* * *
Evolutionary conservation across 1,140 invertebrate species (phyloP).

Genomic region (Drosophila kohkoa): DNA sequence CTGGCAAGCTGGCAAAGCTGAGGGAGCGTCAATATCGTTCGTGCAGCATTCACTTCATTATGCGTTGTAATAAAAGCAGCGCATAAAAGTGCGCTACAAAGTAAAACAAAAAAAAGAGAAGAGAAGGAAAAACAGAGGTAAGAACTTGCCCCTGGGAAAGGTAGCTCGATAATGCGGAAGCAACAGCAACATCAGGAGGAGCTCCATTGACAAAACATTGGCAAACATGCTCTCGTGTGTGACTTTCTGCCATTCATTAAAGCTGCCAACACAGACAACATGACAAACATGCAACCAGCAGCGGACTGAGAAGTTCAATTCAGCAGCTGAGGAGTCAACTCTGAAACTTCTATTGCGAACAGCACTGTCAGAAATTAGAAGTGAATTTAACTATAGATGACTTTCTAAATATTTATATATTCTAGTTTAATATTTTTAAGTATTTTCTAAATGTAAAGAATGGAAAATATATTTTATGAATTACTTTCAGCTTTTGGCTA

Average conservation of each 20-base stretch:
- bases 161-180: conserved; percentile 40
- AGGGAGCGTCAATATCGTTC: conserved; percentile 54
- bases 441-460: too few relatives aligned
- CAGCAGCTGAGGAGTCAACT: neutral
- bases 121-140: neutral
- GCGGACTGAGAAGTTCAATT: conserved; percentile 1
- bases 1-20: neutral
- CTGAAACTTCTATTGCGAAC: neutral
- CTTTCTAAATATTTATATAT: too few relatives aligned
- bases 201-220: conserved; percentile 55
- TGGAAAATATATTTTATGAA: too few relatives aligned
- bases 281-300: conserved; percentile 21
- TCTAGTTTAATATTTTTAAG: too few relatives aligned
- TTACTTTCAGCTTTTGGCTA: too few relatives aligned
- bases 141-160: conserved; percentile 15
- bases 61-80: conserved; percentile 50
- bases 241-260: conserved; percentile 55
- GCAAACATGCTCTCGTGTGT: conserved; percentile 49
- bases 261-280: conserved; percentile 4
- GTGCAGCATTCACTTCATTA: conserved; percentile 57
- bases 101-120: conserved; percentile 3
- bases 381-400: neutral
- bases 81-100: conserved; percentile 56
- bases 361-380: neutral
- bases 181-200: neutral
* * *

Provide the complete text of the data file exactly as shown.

Evolutionary conservation across 1,140 invertebrate species (phyloP).

Genomic region (Drosophila kohkoa): DNA sequence CTGGCAAGCTGGCAAAGCTGAGGGAGCGTCAATATCGTTCGTGCAGCATTCACTTCATTATGCGTTGTAATAAAAGCAGCGCATAAAAGTGCGCTACAAAGTAAAACAAAAAAAAGAGAAGAGAAGGAAAAACAGAGGTAAGAACTTGCCCCTGGGAAAGGTAGCTCGATAATGCGGAAGCAACAGCAACATCAGGAGGAGCTCCATTGACAAAACATTGGCAAACATGCTCTCGTGTGTGACTTTCTGCCATTCATTAAAGCTGCCAACACAGACAACATGACAAACATGCAACCAGCAGCGGACTGAGAAGTTCAATTCAGCAGCTGAGGAGTCAACTCTGAAACTTCTATTGCGAACAGCACTGTCAGAAATTAGAAGTGAATTTAACTATAGATGACTTTCTAAATATTTATATATTCTAGTTTAATATTTTTAAGTATTTTCTAAATGTAAAGAATGGAAAATATATTTTATGAATTACTTTCAGCTTTTGGCTA

Average conservation of each 20-base stretch:
- bases 161-180: conserved; percentile 40
- AGGGAGCGTCAATATCGTTC: conserved; percentile 54
- bases 441-460: too few relatives aligned
- CAGCAGCTGAGGAGTCAACT: neutral
- bases 121-140: neutral
- GCGGACTGAGAAGTTCAATT: conserved; percentile 1
- bases 1-20: neutral
- CTGAAACTTCTATTGCGAAC: neutral
- CTTTCTAAATATTTATATAT: too few relatives aligned
- bases 201-220: conserved; percentile 55
- TGGAAAATATATTTTATGAA: too few relatives aligned
- bases 281-300: conserved; percentile 21
- TCTAGTTTAATATTTTTAAG: too few relatives aligned
- TTACTTTCAGCTTTTGGCTA: too few relatives aligned
- bases 141-160: conserved; percentile 15
- bases 61-80: conserved; percentile 50
- bases 241-260: conserved; percentile 55
- GCAAACATGCTCTCGTGTGT: conserved; percentile 49
- bases 261-280: conserved; percentile 4
- GTGCAGCATTCACTTCATTA: conserved; percentile 57
- bases 101-120: conserved; percentile 3
- bases 381-400: neutral
- bases 81-100: conserved; percentile 56
- bases 361-380: neutral
- bases 181-200: neutral